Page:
Wednesday, December 28, 2005

The causes of racial inequality in incomes

Mitch Pearlstein:

Imagine two groups. In the first, 78.6 percent of all babies come into this world outside of marriage. In the second group, "only" 15.9 percent of boys and girls do so. Now, based on these two simple but critical pieces of data, consider a basic question.

Given that homes in which children born out of wedlock generally contain fewer adults of working age than do homes in which both parents live, is it realistic to assume that "household" incomes in the former group, on average, could even begin to rival the household incomes of the latter group? Of course not, is the only answer, as two potential income earners, on average, will always make more money than only one person. This is true by definition. Nonetheless, there isn't a single acknowledgment of this statistical fact of life in the Star Tribune's Opinion Exchange package on income, racial and other sobering gaps in the Twin Cities (Dec. 18).

The first and much larger number above (78.6 percent) refers to the percentage of "live births to unmarried women" among African-Americans in Hennepin County in 2003. The second number (15.9 percent) refers to the percentage of such births to white residents the same year.

Hugely disparate data like these would seem to suggest that out-of-wedlock births and the evaporation of marriage are profound problems, and that if we have any hope of reducing income and other chasms between whites and communities of color in Minnesota, we must address all causes foursquare, including these. Yet how many times do you think the word "marriage" or anything akin to it appeared in the editorial and two columns? Not once.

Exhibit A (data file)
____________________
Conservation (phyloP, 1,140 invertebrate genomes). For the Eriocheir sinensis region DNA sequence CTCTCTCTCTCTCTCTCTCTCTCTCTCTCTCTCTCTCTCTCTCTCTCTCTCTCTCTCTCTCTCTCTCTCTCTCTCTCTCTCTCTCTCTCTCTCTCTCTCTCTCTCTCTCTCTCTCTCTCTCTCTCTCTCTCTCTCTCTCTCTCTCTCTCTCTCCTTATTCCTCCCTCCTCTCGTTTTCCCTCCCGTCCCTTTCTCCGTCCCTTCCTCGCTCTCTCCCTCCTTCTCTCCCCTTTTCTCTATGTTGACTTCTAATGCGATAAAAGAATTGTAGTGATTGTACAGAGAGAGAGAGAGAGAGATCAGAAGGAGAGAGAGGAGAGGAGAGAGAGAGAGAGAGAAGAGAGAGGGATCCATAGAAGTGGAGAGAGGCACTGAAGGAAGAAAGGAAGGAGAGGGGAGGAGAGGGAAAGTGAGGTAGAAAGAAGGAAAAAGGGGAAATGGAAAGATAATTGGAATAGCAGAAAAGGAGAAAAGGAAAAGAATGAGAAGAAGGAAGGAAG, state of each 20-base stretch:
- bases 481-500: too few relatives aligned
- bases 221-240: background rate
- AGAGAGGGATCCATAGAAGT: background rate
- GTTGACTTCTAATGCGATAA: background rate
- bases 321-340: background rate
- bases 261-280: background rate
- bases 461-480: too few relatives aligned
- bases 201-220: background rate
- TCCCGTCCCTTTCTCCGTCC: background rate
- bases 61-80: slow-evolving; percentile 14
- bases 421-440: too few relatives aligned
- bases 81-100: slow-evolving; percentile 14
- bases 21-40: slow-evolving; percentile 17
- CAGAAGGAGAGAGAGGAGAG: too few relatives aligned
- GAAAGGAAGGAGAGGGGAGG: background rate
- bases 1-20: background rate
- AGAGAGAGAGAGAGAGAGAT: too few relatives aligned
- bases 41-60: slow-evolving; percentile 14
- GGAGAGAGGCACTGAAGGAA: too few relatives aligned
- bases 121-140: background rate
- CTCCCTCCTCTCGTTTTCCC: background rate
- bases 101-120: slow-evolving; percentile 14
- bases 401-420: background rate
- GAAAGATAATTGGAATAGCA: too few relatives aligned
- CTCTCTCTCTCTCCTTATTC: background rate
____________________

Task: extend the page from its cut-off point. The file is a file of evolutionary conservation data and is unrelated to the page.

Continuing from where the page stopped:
The nonmarital birth rate for Hennepin County as a whole in 2003 was 29.9: 22.9 percent for Asians; 54.2 percent for Hispanics, and 83.4 percent for American Indians. These numbers are also informative in the matter of income and other differences between and among groups.

Now imagine just a single group, one in which an excruciating 44 percent of all young men between ages 18 and 30 were arrested in a recent year (1999). Given the often catastrophic effects of police records on future earnings, marital prospects and other facets of life, is it realistic to believe that members of such a group, on average, will wind up doing nearly as well as their statewide neighbors? Of course not, again, is only the answer.

But how many times do you think the word "crime," or any comment about the imperative need for criminal behavior to fall markedly, appeared in the three pieces? Zero. The demographic group in question here, once more and sadly, is African-Americans living in Hennepin County. The extraordinary figure of 44 percent is from the often remarkably candid 2002 report of the county's African-American Men Project.

The Star Tribune is right to cringe that the Twin Cities is the second-most segregated metropolitan area in the nation, as measured by income. But there is not a chance in the world such inequalities will be adequately reduced until we come to grips -- with no less courage than grace -- with all the reasons for our troubles and civic embarrassment, not just the ones that are comparatively easy and safe to talk about.

Police seek gunman in Christmas Day robbery

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